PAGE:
ARES E-Letter for August 17, 2005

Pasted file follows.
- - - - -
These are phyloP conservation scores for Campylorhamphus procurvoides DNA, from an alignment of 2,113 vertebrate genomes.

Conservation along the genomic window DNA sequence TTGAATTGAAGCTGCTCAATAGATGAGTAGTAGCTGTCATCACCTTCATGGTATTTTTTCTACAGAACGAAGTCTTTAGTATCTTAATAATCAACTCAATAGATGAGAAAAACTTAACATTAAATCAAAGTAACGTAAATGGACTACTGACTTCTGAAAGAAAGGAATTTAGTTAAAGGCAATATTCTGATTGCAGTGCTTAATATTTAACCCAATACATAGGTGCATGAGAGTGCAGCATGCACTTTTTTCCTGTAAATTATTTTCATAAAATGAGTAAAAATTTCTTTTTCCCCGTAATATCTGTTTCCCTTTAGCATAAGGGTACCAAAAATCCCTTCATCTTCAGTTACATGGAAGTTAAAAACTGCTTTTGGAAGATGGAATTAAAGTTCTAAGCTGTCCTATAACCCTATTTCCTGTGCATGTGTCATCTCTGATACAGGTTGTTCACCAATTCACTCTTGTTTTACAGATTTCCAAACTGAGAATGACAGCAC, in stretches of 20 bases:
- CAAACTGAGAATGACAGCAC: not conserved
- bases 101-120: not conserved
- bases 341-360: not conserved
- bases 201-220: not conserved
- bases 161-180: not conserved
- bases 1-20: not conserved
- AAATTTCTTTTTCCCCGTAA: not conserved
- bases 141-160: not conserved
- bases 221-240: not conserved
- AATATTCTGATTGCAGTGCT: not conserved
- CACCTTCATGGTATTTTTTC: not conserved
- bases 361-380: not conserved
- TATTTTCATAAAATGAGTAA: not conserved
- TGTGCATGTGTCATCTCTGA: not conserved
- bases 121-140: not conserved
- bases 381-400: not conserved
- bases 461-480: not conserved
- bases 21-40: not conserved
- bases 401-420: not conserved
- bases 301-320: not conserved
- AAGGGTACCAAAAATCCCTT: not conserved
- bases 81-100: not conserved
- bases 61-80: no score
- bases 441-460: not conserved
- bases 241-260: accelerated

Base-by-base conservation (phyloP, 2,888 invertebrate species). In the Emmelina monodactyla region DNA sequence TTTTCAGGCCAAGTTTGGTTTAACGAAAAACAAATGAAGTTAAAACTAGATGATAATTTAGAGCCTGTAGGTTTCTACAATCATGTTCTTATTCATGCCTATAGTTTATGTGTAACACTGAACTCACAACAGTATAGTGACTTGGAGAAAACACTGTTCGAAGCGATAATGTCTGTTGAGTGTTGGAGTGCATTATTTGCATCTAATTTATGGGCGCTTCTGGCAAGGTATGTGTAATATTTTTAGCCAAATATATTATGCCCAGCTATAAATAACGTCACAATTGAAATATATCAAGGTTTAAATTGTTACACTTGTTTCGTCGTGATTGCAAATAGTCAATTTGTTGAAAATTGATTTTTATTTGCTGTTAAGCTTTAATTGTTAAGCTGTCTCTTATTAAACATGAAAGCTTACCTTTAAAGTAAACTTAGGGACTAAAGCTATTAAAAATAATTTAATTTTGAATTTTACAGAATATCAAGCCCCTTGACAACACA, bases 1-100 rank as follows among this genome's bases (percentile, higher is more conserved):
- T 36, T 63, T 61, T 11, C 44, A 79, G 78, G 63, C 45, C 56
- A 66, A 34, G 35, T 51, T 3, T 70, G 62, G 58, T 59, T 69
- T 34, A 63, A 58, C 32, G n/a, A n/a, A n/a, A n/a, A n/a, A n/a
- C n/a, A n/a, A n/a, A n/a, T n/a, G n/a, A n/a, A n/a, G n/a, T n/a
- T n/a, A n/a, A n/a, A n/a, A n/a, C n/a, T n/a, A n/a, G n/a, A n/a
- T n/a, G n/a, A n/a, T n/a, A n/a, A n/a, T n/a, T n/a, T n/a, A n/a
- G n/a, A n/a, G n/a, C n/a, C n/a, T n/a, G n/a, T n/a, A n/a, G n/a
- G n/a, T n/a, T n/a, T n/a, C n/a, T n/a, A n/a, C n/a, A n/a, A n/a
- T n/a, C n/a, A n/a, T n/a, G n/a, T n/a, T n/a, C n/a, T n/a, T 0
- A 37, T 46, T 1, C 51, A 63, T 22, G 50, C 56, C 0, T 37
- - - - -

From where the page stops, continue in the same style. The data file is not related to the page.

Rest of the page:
The ARES E-Letter offers a useful source of timely information for those interested in public service and emergency communications. The ARES E-Letter includes time-sensitive news, informative items, and ideas of interest to ARES communicators. Premier Issue: The ARES E-Letter Covering Emergency Communications and Public Service A NEW E-LETTER FOR YOU! Welcome to the debut of the ARES E-Letter! Monthly issues will bring the ARES communicator a wealth of after-action reports, editorials, technical tips, news, and views in a more expeditious manner than QST with its integral editorial delay. Timeliness, utility and inspiration are the goals of this new monthly devoted entirely to Amateur Radio emergency communication, all for you, the field activists. You are receiving this e-letter because you have proved that you are keenly interested in emergency communications and public service. However, if you already receive more email than you can keep up with, you may opt out of receiving this -- please see the final paragraphs of this e-letter, below. After having served as a Newington pencil pusher for twenty years, the ARES E-Letter's new editor retired to Florida--a ground zero as far as natural disasters go. Last year, the state better known for its embarrassing case of electile dysfunction in 2000 was the scene of four calamitous hurricanes that ripped up lives and property--we adopted a new moniker, "The Plywood State." It was a wonder to monitor firsthand the Floridian radio amateurs fulfilling their public service mission by providing communications for their neighbors and response agencies, in some cases directly in the path of harm's way. For example, as I huddled with my wife in the center of the living room of our wind-buffeted, boarded-up house in Flagler County during one storm, I listened with simultaneous horror and admiration as ARES AEC Merrill Musikar, KG4IDD, transmitted his mobile position out in the maelstrom on his way to delivering another radio to an emergency shelter full of terrified community members. That is dedication, I thought to myself. He and his father, AEC Jay Musikar, AF2C, along with EC Art Cooper, AB4QQ, were providing support to the county's emergency operations center. A plethora of stories like this one propelled Amateur Radio back into the forefront of the minds of relief agency planners on both the county and state levels. A recent statewide meeting in Tallahassee focused on honing plans for Amateur Radio in the context of the current hurricane season. As this is being written, storms are revving up in the Caribbean basin and Gulf of Mexico, aimed this way. It won't be long before the storm shutters are pulled down, the repeaters are brought up, and the fur flies once again here in the country's "sunshine" state. Those of you on the frontlines of ARES activations: this new ARES E-Letter is for you! We hope you enjoy this maiden voyage. THANKS--ARRL wishes to thank David Thorne, K6OJ, for his pioneering efforts with emcomm newsletters; he is credited with setting the standard for such newsletters. The content of his letter, EmComm Monthly (which can be read at www.emcomm.org/em/), and The ARES E-Letter are quite different, since the latter will contain much more information pertaining directly to the ARRL Field Organization, Field Appointees and our EComm courses and certification. SEPTEMBER IS NATIONAL PREPAREDNESS MONTH 2005--ARRL is a coalition member supporting a nationwide effort to encourage Americans to better prepare for emergencies. Sponsored by the U.S. Department of Homeland Security and the American Red Cross, National Preparedness Month 2005 is "to increase public awareness about the importance of preparing for emergencies and to encourage individuals to take action," according to a joint news release of both entities. "No community is truly prepared for a disaster until every individual, family and household takes personal responsibility for preparedness," said the Red Cross. "Chapters across the country are helping people learn how to create a family disaster plan so that each person knows what to do, where to go, and how to contact loved ones." ARRL has a longstanding memorandum of understanding (MOU) with the Red Cross. Throughout September, Homeland Security and the Red Cross will work with government organizations and the private sector to highlight the importance of public emergency preparedness. ARRL joins more than 125 national organizations to distribute emergency preparedness information, host events and sponsor activities across the country. National Preparedness Month will teach Americans about preparing for emergencies, including natural disasters and potential terrorist threats. Events, activities, and messages across the nation will encourage individuals to get an emergency supply kit, make a family emergency plan, be informed about different threats and get involved in preparing their communities. The initiative launches on September 1, 2005 in Washington, D.C. ARRL will sponsor Amateur Radio Awareness Day and this fall's Simulated Emergency Test as part of its annual effort consistent with National Preparedness Month goals. See next story. AMATEUR RADIO PUBLIC AWARENESS DAY EMERGENCY POWER OPERATING EVENT SET FOR SATURDAY, SEPTEMBER 17 -- Amateurs will participate in a 15-hour operating event on emergency power. On that day, amateurs make contacts with others who are also using only emergency power to demonstrate preparedness for emergency communications for the public. Emergency power can be any source that is completely separate from commercial mains: solar panels, generators, storage batteries, alternators powered by bicycles, battery packs in HTs, and wind power, for examples. Operation can be from home or field. Times: 9 AM Eastern (6 AM Pacific) on Saturday, September 17, 2005, until 12 AM Eastern (9 PM Pacific). All bands and modes included. The exchange is up to the individual operators but can include the traditional signal report, location, and the type of emergency power being used, for examples. W1AW will be QRV on generator power. A special QSL card will be available to those stations using emergency power that contact W1AW. (A regular QSL card will still be available to those stations that wish to contact W1AW, but who are not using emergency power). Please include an SASE with your card request, and please indicate the power source that was used (if applicable). IRONMAN ARIZONA 2005 -- On April 9, 2005 the Ironman Triathlon debuted in Tempe, Arizona, with Amateur Radio for communication support. Explorer Post 599 stepped up to the plate to provide APRS communications, a perfect mode for this special event. Scotty Cowling, WA2DFI, served as point ham. The mission was to provide APRS mapping to the interdisciplinary public safety team of agencies so that it could coordinate race operations. Image communication was also supplied via Amateur Radio to the Ironman staff on a two-minute basis for its coordination purposes. Scout Nate Kilzer, KD7FNH, wrote a program to automate this function, which worked flawlessly. Technical bugs were worked out and the team was ready on the eve of the race. The Ironman is a rigorous event: Athletes swim 2.4 miles, bike 112 miles, and run a marathon (26.2 miles) in less than 18 hours. On race day, Cowling and team effected use of five self-contained trackers. When used to track the bikes, they were bungee corded to trackers' motorcycles. When tracking the lead runners, they were similarly attached to the racks on bicycles. Bugs were worked out on the fly. After the lead competitors finished, the scouts were idle for several hours until it was time to send the sweep unit out. Scout David Clark, KD7NZK, Extra class at age 12, volunteered for sweep rider duty, and did an excellent job of shadowing the last runner allowing for positioning of sag units to ensure a timely response to runners needing assistance. Post event debriefing led the Deputy Fire Chief to comment "the communications center was the most efficient and professional group I have ever seen," and "the way we ran communications should be the model for every other event that comes to town." The event director added, "you guys did a remarkable job -- the ability to provide real-time tracking was icing on the cake for the communications side of this event." The Explorer Scouts of Post 599 made a significant contribution to the success of the first running of the Ironman in Arizona. See <http://www.post599.org/>. (Thanks to ARRL Arizona Section Emergency Coordinator Rick Aldom, W7STS) INTERNATIONAL BEAT United States' radio amateurs are among the best-trained emergency communicators in the world. Our obligations in the realm of emergency communication do not stop at the country's borders, especially here in the Americas of ITU Region 2 where smaller countries' disaster mitigation assets are quickly overwhelmed. We are in a unique position to contribute to the functioning of emergency communication across the entire region. We should meet this obligation to the best of our ability. The International Amateur Radio Union (IARU) Region 2 Emergency Coordinator (abbreviated as EMCOR) is an international coordinating, planning and organizational position, spreading knowledge of the international organization of emergency management and communication. The EMCOR is familiar with the emergency communication structure and resources of the Region 2 countries through continuing liaison with area advisors and the region's IARU Member-Societies. The EMCOR maintains a database of up-to-date key contact information including telephone, fax, E-Mail, and pertinent data about the capacity and capabilities of the emergency facilities of each Member Society and their respective emergency communication programs. Another EMCOR objective is to develop compatible international norms and standard operating procedures in a Region 2 International Emergency Communications Plan (R2IECP), and ensure its acceptance by all Region 2 Member Societies to promote efficiency in mutual assistance planning and operations. The IARU Region 2 EMCOR will also receive and publish reports from each major emergency operation in the region, and revise techniques and plans based on those actual experiences under disaster conditions. Finally, the EMCOR will encourage discipline and a professional manner in radio communication efforts. U.S. radio amateurs should be familiar with the Region 2 EMCOR program in the event that mutual assistance is needed during overwhelming disaster conditions anywhere in the region. For information, see the official IARU Region 2 EMCOR website: <http://www.iaru-r2emcor.net/> GAREC-2005 -- The first ever Global Amateur Radio Emergency Communications Conference took place on June 13-14, 2005, in Tampere, Finland. 17 countries including the U.S. (ARRL) and all three IARU Regions were represented. Delegates discussed the role of radio amateurs in emergency communications: the cooperation between hams and the institutional emergency response providers on the national level, and the exchange of experiences from recent events. The presentations showed how hams support the emergency responders as skilled volunteer telecommunication operators for the responders' networks as well as by providing their own global networks. The conferees also discussed ways to improve and facilitate the work of these networks. It concluded that the establishment of a "Center of Activity Frequency" for emergency traffic would be desirable. STORM ARLENE SENDS UP EARLY WARNING THAT HURRICANE SEASON HAS ARRIVED -- The first tropical system of the season, Arlene, visited a storm weary and wary Florida panhandle in June. Arriving nine months after Hurricane Ivan, Arlene was dubbed "Ivan's baby." But the West Panhandle ARES district was ready for the challenge. Escambia County ARES under the direction of EC Eugene Bannon, KB4HAH, manned the Escambia EOC and two shelters. Santa Rosa County ARES, under the leadership of the new EC Steve Ford, KG4SEW, staffed the Santa Rosa County EOC and a shelter. EC David Trentham and the Walton County ARES took care of the Walton County EOC and one shelter. The DEC of the West Panhandle District, Bobby Tyree, KG4KGX, was located at the Santa Rosa County EOC and tried to keep communications open with the entire District, Tallahassee and with the new SEC, Joe Bushel, W2DWR. A District-wide net was started at 1300 local time on Friday, June 10, and was monitored continuously until Saturday, June 11, at 1800. Luck held: Arlene caused little damage across the entire District. The West Panhandle District thanked all who participated and especially Bushel and Rudy Hubbard, WA4PUP, Northern Florida SM, for their excellent leadership. "Their help in getting us through this first tropical system of the year was invaluable," said Tyree, who provided this report. HURRICANE WATCH NET AND HURRICANE CENTER'S WX4NHC GET EARLY SEASON WORKOUT - While the ARES organization of DEC Bobby Tyree, KG4KGX, worked the Florida panhandle's needs, the Hurricane Watch Net (HWN) and WX4NHC at the National Hurricane Center in Miami activated Saturday, June 11, in support of their effort before Tropical Storm Arlene made landfall in the region. The storm, which produced considerable rainfall, never did reach hurricane status, although it had been expected to. Arlene caused scattered power outages affecting several thousand. The HWN activated on 14.325 MHz to gather ground-level weather data "ground truths" to relay via WX4NHC to hurricane forecasters, one of its most traditional functions. HWN Manager is Mike Pilgrim, K5MP, who secured operations on June 11. The first named storm of the Atlantic hurricane season, Arlene was a wake-up call for the entire southeastern and Gulf seaboards. AMATEUR RADIO EMERGENCY COMMUNICATIONS COURSE REGISTRATION -- Registration for the ARRL Amateur Radio Emergency Communications Level I on-line course (EC-001) opened on-line Monday, July 4. Although federal grant reimburseable seats are no longer available, the ARRL's corporate grant -- from United Technologies Corporation -- will continue to offer reimburseable seats for all 3 emergency communication courses through October. Level I courses open on the first Monday of the month at 1201 AM Eastern; Level II on the second Monday; and Level III on the third Monday. Because the number of seats now is fewer, the on-line registration window will close even quicker than previously. Therefore, it is recommended that applicants send a check or money order to "ARRL, ATTN CCE Reg, 225 Main Street, Newington, CT 06111." Once received, this will assure them a seat in the next available class. To learn more, visit the ARRL Certification and Continuing Education Web page. For more information, contact Emergency Communications Course Manager Dan Miller, K3UFG, firstname.lastname@example.org; telephone 860-594-0340. PRESIDENT CITES AMATEUR RADIO'S VALUE IN EMERGENCY COMMUNICATIONS FOR SUPPORT OF SPECTRUM PROTECTION -- ARRL President Jim Haynie, W5JBP, commenting on the recently re-introduced Amateur Radio Spectrum Protection Act, said: "As you know, this legislation is vital for ensuring that the Amateur Radio Service, the only 100 percent fail-safe emergency communication capability, remains a viable public safety option." Haynie and ARRL are working on successfully passing this legislation during the 109th Congress. The legislation references Amateur Radio's role in providing "voluntary, noncommercial radio service, particularly emergency communications," and it points out that hams have "consistently and reliably" provided communication support in the event of emergencies and disasters including tornadoes and hurricanes, chemical spills, forest fires and rail accidents. Message: Long time observers of League pleadings in FCC rulemaking proceedings, and ARRL testimony before Congress, are well aware of the fact that we as radio amateurs hang our hats on the rack of public service, especially emergency and disaster communications, when it comes time to defending our valuable spectrum. When you are in the field during your next ARES activation, know that you are not only helping your community, but you are also helping us all to keep our precious bands: dual-purpose communications! EMERGENCY COMMUNICATION EVENT BRIEFS: Arizona, July 1, 2005--The Cave Creek fire burned over 199,000 acres and became the second largest fire in state history. Many hams were involved with emergency communications while fire fighters worked to put out this fire. (Thanks Tom Fagan, WB7NXH, ARRL Section Manager, Arizona) Western Washington, April 2005 -- The Seventh Annual Communications Academy's theme of "Standing Up to Challenges in Communications" educated over 240 attendees. The academy gave the opportunity to learn, share and network on a broad range of topics related to emergency communications. For many, it was their first academy attendance. Marina Zuetell, N7LSL, and her planning committee put the fantastic event together and was presented an ARRL Certificate of Merit by Section Manager Ed Bruette, N7NVP for her leadership role in seven academies and nine years as the ARES DEC for Medical Services. PowerPoint presentations given at the Academy will be posted on the <http://www.commacademy.org/> web site under "Session Handouts." (Thanks, ARRL Western Washington Section News) DENNIS POSTSCRIPT: Hurricane Dennis ended up sweeping over the western Florida panhandle and Alabama Gulf coast on Sunday, July 20. Veteran SM Rudy Hubbard, WA4PUP, indicated that seasoned ARES teams provide the required communication, and coordination with Tallahassee worked smoothly. Excerpts from the log of West Panhandle DEC Bobby Tyree, KG4KGX: Sunday, July 10, 1207 EDT-"Well, here it comes. Tropical force winds just reached the south end of Santa Rosa county. The eye [will] make landfall at 2 PM. Estimated storm surge of 17 feet. I am starting a District Net . . . and contacting all of the other counties at this time. It looks bad." 1412-"We are locked down until hurricane force winds die down. Shutters are closed at Santa Rosa EOC. Power outages exist in all four counties." 1839-"Santa Rosa got hit pretty badly. I believe several tornados touched down in the county. Jay Baptist Hospital lost its radio communications. My brand new Silverado got a tree across it, possibly totaled." Monday, July 11, 0756-"I am awaiting morning meetings in the counties to determine when EOCs will close. The Governor is on his way here, so I don't know what time all meetings will be over. Santa Rosa will be up for at least 2 more days." Tuesday, July 12, 1116-"Well, we're all still going. Santa Rosa is continuing to remain activated until the EOC goes to level II or as long as they are needed. Santa Rosa got the worst of the hurricane and will remain activated for probably two or more days." From Joe Bushel, W2DWR, ARRL Northern Florida SEC: "Dennis is now a memory, although not too pleasant a one. Most emergency operations across North Florida are shut down. Damage was localized but very heavy in some areas and will take weeks or months to clean up. For most of us outside the isolated severe damage areas, Dennis was a great drill that provided much needed experience. Unfortunately, Florida has had its share of "experience" over the last two years." ______________________________________________________________________ ARRL MEMBERSHIP. JOIN US or RENEW TODAY! -- When you join ARRL or renew your ARRL membership, you are investing in resources and programs that support thousands of ARES(r) volunteers. If you're a public service volunteer, but not an ARRL member, please consider joining today. The American Radio Relay League is the largest national organization of radio amateurs. The association serves radio amateurs through its four pillars: public service, advocacy, education and membership. With support from members, ARRL is committed to the protection, promotion and advancement of Amateur Radio. Every new and renewing member makes ARRL and its programs stronger and more effective. Thank you! Join or renew TODAY, www.arrl.org/join. Already an ARRL member? The ARRL Diamond Club is an exciting way to increase your involvement, support ARRL and receive valuable benefits, www.arrl.org/diamondclub. If you would like more information on making a financial contribution to ARRL, or for details about annual giving and ARRL funds, please visit www.arrl.org/development. GEAR, PUBLICATIONS, and MORE. -- ARRL offers books and other products to enhance your effectiveness as an emergency communications volunteer. Our newest title, "The ARRL Emergency Communication Handbook," includes details on basic emergency communication skills, message handling, and more. Browse the ARRL online store at www.arrl.org/shop, and select the Public Service <http://www.arrl.org/catalog/index.php3?category=Public+Service> product category. Show-off your support with distinctive products designed for the active emergency service volunteer: shirts, hats, vests, jackets gear bags and more. ARRL has teamed with Barker Specialty Company to provide quality products for ARES volunteers. To review the entire collection, or to order, please visit www.barkerspecialty.com/arrl. Personalization with your name and call sign is available on many items.